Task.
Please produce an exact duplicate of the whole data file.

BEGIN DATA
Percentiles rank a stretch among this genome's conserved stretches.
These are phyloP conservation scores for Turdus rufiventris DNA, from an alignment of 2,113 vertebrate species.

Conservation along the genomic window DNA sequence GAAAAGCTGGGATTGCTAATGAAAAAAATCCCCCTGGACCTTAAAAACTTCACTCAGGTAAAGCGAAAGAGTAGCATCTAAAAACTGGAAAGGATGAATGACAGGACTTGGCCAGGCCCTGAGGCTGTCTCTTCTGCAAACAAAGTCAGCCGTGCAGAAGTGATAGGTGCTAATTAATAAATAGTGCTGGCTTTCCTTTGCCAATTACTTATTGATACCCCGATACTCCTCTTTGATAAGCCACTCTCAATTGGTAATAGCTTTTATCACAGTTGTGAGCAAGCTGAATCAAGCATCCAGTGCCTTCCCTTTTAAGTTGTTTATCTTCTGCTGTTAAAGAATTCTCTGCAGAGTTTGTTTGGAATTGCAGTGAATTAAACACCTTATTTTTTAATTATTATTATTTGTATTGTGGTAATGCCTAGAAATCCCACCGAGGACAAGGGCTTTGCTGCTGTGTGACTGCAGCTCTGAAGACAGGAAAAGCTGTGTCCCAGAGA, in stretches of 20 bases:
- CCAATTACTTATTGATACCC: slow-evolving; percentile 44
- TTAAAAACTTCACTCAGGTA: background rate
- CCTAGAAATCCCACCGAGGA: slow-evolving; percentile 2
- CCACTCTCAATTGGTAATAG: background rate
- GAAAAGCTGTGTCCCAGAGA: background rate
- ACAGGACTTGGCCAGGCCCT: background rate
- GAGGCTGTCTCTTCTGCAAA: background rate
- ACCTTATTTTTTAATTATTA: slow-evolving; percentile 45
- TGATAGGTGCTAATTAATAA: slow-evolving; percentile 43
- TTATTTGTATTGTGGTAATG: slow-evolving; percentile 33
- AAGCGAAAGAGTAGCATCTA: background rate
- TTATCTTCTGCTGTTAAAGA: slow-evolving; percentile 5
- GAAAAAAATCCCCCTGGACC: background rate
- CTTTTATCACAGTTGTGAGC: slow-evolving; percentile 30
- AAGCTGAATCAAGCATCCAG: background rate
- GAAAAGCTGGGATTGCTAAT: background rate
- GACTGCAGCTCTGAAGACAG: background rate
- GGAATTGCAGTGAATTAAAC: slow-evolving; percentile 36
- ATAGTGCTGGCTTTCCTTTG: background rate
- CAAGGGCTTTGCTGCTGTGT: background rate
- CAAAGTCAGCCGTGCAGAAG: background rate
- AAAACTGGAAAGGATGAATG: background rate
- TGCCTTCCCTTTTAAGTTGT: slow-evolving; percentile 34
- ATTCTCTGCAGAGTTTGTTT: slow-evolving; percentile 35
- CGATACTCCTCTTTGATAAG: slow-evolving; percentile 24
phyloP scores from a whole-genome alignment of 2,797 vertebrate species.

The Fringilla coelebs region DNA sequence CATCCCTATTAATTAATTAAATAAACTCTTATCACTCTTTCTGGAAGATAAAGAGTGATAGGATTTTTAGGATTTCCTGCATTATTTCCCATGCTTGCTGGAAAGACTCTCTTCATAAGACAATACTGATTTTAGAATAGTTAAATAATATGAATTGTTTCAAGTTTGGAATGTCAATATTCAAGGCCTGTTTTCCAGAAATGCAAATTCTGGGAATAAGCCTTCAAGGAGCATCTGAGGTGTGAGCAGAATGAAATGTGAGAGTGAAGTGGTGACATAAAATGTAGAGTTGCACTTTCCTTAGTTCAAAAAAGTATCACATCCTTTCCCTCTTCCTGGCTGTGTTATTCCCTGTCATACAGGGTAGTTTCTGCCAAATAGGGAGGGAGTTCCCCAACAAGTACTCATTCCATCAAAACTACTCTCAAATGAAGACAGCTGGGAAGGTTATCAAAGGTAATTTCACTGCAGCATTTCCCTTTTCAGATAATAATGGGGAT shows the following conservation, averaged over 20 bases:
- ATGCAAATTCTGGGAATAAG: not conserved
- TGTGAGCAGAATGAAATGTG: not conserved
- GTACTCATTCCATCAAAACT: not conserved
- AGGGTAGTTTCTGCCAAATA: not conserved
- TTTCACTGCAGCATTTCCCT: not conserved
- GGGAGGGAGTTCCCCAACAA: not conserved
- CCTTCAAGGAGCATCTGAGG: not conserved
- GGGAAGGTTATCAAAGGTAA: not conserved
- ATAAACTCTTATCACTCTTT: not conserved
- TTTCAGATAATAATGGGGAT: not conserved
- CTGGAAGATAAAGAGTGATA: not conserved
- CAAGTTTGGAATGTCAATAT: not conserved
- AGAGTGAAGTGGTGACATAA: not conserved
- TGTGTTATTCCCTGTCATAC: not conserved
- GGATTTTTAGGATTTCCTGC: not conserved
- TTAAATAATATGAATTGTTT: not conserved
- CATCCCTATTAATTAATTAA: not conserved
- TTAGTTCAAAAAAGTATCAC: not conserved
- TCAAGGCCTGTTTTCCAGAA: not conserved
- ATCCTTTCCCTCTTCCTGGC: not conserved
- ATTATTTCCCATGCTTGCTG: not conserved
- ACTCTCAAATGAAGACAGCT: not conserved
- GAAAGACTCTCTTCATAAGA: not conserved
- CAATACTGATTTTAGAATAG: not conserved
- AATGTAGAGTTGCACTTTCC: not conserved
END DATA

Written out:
Percentiles rank a stretch among this genome's conserved stretches.
These are phyloP conservation scores for Turdus rufiventris DNA, from an alignment of 2,113 vertebrate species.

Conservation along the genomic window DNA sequence GAAAAGCTGGGATTGCTAATGAAAAAAATCCCCCTGGACCTTAAAAACTTCACTCAGGTAAAGCGAAAGAGTAGCATCTAAAAACTGGAAAGGATGAATGACAGGACTTGGCCAGGCCCTGAGGCTGTCTCTTCTGCAAACAAAGTCAGCCGTGCAGAAGTGATAGGTGCTAATTAATAAATAGTGCTGGCTTTCCTTTGCCAATTACTTATTGATACCCCGATACTCCTCTTTGATAAGCCACTCTCAATTGGTAATAGCTTTTATCACAGTTGTGAGCAAGCTGAATCAAGCATCCAGTGCCTTCCCTTTTAAGTTGTTTATCTTCTGCTGTTAAAGAATTCTCTGCAGAGTTTGTTTGGAATTGCAGTGAATTAAACACCTTATTTTTTAATTATTATTATTTGTATTGTGGTAATGCCTAGAAATCCCACCGAGGACAAGGGCTTTGCTGCTGTGTGACTGCAGCTCTGAAGACAGGAAAAGCTGTGTCCCAGAGA, in stretches of 20 bases:
- CCAATTACTTATTGATACCC: slow-evolving; percentile 44
- TTAAAAACTTCACTCAGGTA: background rate
- CCTAGAAATCCCACCGAGGA: slow-evolving; percentile 2
- CCACTCTCAATTGGTAATAG: background rate
- GAAAAGCTGTGTCCCAGAGA: background rate
- ACAGGACTTGGCCAGGCCCT: background rate
- GAGGCTGTCTCTTCTGCAAA: background rate
- ACCTTATTTTTTAATTATTA: slow-evolving; percentile 45
- TGATAGGTGCTAATTAATAA: slow-evolving; percentile 43
- TTATTTGTATTGTGGTAATG: slow-evolving; percentile 33
- AAGCGAAAGAGTAGCATCTA: background rate
- TTATCTTCTGCTGTTAAAGA: slow-evolving; percentile 5
- GAAAAAAATCCCCCTGGACC: background rate
- CTTTTATCACAGTTGTGAGC: slow-evolving; percentile 30
- AAGCTGAATCAAGCATCCAG: background rate
- GAAAAGCTGGGATTGCTAAT: background rate
- GACTGCAGCTCTGAAGACAG: background rate
- GGAATTGCAGTGAATTAAAC: slow-evolving; percentile 36
- ATAGTGCTGGCTTTCCTTTG: background rate
- CAAGGGCTTTGCTGCTGTGT: background rate
- CAAAGTCAGCCGTGCAGAAG: background rate
- AAAACTGGAAAGGATGAATG: background rate
- TGCCTTCCCTTTTAAGTTGT: slow-evolving; percentile 34
- ATTCTCTGCAGAGTTTGTTT: slow-evolving; percentile 35
- CGATACTCCTCTTTGATAAG: slow-evolving; percentile 24
phyloP scores from a whole-genome alignment of 2,797 vertebrate species.

The Fringilla coelebs region DNA sequence CATCCCTATTAATTAATTAAATAAACTCTTATCACTCTTTCTGGAAGATAAAGAGTGATAGGATTTTTAGGATTTCCTGCATTATTTCCCATGCTTGCTGGAAAGACTCTCTTCATAAGACAATACTGATTTTAGAATAGTTAAATAATATGAATTGTTTCAAGTTTGGAATGTCAATATTCAAGGCCTGTTTTCCAGAAATGCAAATTCTGGGAATAAGCCTTCAAGGAGCATCTGAGGTGTGAGCAGAATGAAATGTGAGAGTGAAGTGGTGACATAAAATGTAGAGTTGCACTTTCCTTAGTTCAAAAAAGTATCACATCCTTTCCCTCTTCCTGGCTGTGTTATTCCCTGTCATACAGGGTAGTTTCTGCCAAATAGGGAGGGAGTTCCCCAACAAGTACTCATTCCATCAAAACTACTCTCAAATGAAGACAGCTGGGAAGGTTATCAAAGGTAATTTCACTGCAGCATTTCCCTTTTCAGATAATAATGGGGAT shows the following conservation, averaged over 20 bases:
- ATGCAAATTCTGGGAATAAG: not conserved
- TGTGAGCAGAATGAAATGTG: not conserved
- GTACTCATTCCATCAAAACT: not conserved
- AGGGTAGTTTCTGCCAAATA: not conserved
- TTTCACTGCAGCATTTCCCT: not conserved
- GGGAGGGAGTTCCCCAACAA: not conserved
- CCTTCAAGGAGCATCTGAGG: not conserved
- GGGAAGGTTATCAAAGGTAA: not conserved
- ATAAACTCTTATCACTCTTT: not conserved
- TTTCAGATAATAATGGGGAT: not conserved
- CTGGAAGATAAAGAGTGATA: not conserved
- CAAGTTTGGAATGTCAATAT: not conserved
- AGAGTGAAGTGGTGACATAA: not conserved
- TGTGTTATTCCCTGTCATAC: not conserved
- GGATTTTTAGGATTTCCTGC: not conserved
- TTAAATAATATGAATTGTTT: not conserved
- CATCCCTATTAATTAATTAA: not conserved
- TTAGTTCAAAAAAGTATCAC: not conserved
- TCAAGGCCTGTTTTCCAGAA: not conserved
- ATCCTTTCCCTCTTCCTGGC: not conserved
- ATTATTTCCCATGCTTGCTG: not conserved
- ACTCTCAAATGAAGACAGCT: not conserved
- GAAAGACTCTCTTCATAAGA: not conserved
- CAATACTGATTTTAGAATAG: not conserved
- AATGTAGAGTTGCACTTTCC: not conserved